2023, 03-05 mars : Conviviality and Sociability in the Long Eighteenth Century: Restoration to Romanticism [colloque / AAC]

Tristan Coignard

Deadline: Please e-mail your proposal* (c. 250 words), contact information and a brief biographical note (c. 100 words) to the conference organisers ( by 10 June 2022. If you are an early career academic, please indicate whether you would like to present your paper in the ECR panel. For more information, see

Traditionally, our understanding of early modern sociability, and by extension, conviviality, has been underpinned by the Habermasian concept of the bourgeois public sphere. However, recent critical engagement with Habermas has justifiably postulated the existence of “non-bourgeois, plural, public spheres catering to people of varying social standing on very different occasions” (Duthille 2020, 2), built upon what Brian Cowan has termed the “practical public sphere” in explicit opposition to Habermas’s “ideal” one (Cowan 2001, 133). Interventions such as these challenge customary periodisations and frameworks, necessitating renewed critical analysis of all aspects of our understanding of sociability in general and conviviality in particular.

To broaden the scope of our discussions and to allow for diverse approaches, we bookend the eighteenth century beginning with the Restoration and ending with the Romantic period. During this time sociability was undergoing fundamental changes. From at least the 1650s onwards, conviviality was central to the expression of political allegiance: Herrick’s anti-Puritan poetry celebrates conviviality, love and drink, as do the song-books of the Interregnum period. In the early years of the Restoration, Margaret Cavendish provides her readership with a plethora of fictional letters containing gossip as well as social, political and philosophical commentary in the Sociable Letters (1664). The Royalist culture of toasting to the King was carried forward into the Age of Reason as a mostly homosocial practice in clubs such as the Whig Kit-Cat Club, the Tory October Club or the Beefsteak Club. Later, neoclassical ideals of refined sociability moulded civil societies in a way that was regarded as constraining by the Romantics.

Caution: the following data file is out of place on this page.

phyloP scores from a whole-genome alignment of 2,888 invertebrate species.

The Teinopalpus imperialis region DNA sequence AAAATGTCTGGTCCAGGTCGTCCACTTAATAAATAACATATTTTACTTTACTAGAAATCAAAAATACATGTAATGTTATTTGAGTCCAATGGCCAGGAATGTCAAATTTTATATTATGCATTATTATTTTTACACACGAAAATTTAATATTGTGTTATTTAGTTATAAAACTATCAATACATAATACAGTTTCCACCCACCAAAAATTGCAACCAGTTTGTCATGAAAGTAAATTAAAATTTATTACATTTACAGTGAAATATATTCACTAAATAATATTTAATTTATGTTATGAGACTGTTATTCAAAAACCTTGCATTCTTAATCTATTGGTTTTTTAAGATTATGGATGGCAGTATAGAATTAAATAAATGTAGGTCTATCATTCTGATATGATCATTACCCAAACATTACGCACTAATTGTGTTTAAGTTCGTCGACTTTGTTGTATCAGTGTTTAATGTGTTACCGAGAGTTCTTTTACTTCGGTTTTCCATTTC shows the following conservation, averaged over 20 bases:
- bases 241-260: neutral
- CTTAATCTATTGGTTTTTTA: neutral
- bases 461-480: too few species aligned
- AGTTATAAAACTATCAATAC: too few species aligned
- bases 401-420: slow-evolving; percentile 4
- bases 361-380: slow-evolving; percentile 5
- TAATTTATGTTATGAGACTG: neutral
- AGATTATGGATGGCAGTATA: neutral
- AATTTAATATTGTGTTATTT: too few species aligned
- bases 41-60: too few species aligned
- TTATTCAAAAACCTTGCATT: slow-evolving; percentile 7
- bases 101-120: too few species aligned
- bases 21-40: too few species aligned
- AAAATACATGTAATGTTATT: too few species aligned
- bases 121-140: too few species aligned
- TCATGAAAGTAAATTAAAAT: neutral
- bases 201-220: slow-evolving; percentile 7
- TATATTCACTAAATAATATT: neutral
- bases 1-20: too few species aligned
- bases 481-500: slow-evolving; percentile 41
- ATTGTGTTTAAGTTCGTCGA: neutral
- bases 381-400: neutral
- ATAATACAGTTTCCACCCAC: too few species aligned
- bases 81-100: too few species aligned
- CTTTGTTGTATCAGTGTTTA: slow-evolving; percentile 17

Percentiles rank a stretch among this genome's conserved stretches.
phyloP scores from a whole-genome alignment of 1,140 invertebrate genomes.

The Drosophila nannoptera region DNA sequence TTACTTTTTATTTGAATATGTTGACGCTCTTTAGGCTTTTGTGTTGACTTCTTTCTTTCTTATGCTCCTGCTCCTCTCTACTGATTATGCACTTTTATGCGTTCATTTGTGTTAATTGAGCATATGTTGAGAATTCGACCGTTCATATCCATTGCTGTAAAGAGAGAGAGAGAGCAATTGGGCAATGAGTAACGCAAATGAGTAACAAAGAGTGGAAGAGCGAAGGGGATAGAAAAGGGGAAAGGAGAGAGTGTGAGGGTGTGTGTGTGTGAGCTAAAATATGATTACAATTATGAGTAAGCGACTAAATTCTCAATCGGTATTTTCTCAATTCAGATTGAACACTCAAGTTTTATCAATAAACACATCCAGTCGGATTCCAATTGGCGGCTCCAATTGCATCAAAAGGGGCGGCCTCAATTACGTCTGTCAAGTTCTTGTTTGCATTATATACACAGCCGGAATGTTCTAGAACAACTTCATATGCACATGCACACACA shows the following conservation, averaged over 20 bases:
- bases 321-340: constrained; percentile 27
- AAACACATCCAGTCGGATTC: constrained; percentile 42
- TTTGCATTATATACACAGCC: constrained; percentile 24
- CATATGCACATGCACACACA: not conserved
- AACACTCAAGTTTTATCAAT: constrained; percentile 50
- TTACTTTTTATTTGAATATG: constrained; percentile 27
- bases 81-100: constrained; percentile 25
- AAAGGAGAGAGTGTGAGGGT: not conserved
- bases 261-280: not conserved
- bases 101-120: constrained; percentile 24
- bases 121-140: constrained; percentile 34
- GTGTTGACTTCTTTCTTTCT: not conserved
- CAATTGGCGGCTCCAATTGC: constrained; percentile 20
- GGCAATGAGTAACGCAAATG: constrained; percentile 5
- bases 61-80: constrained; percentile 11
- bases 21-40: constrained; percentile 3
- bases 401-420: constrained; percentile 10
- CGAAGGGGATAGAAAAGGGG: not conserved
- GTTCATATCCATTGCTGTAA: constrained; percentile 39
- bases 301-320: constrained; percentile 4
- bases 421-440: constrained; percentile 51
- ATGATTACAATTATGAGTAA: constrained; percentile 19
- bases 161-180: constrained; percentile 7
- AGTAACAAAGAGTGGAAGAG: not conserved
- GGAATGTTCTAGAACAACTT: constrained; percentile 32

The conference aims at bringing together a diverse range of approaches and methodologies addressing topics which may include, but are not restricted to:

Conviviality and/or sociability and     

  • Literature
  • Sociable spaces (e.g. coffeehouses, tea gardens, tea rooms, alehouses, clubs, salons, learned societies, pleasure gardens, exhibitions)
  • Material cultures, fashion and taste
  • Textual simulations and evocations of conviviality and sociability in periodicals and magazines such as The Spectator and The Gentleman’s Magazine
  • Convivial practices (e.g. drinking and toasting)
  • Identities (cultural, English / Scottish, Irish, sexual, queer, etc.)
  • Sentiment and sociability
  • Dissipation (criminal conversation, perversions)
  • Intoxication
  • Gender and sexuality
  • Music (e.g. choirs, amateur music-making, dance)
  • The senses
  • Myths of sociability
  • Social and sociable networks
  • Performativity (the social calendar, wit, sprezzatura)
  • Cultures of conviviality in various age groups
  • Politics (radicalism, Whigs/Tories, Jacobitism, extra-parliamentary politics, dissidents)
  • The French Revolution
  • Metropolitan and provincial centres
  • Scholarly/scientific communities
  • Travel
  • Religion
  • Charity / philanthropy
  • Crime and violence

Selected contributions will be considered for inclusion in a volume of conference proceedings.

Conference languages: English, French

Convenors: Prof. Dr. Christoph Heyl; Dr. Rémy Duthille, MCF; Prof. Dr. Tristan Coignard; Anjali Rampersad, M.A.; Christian Feser, M.A.

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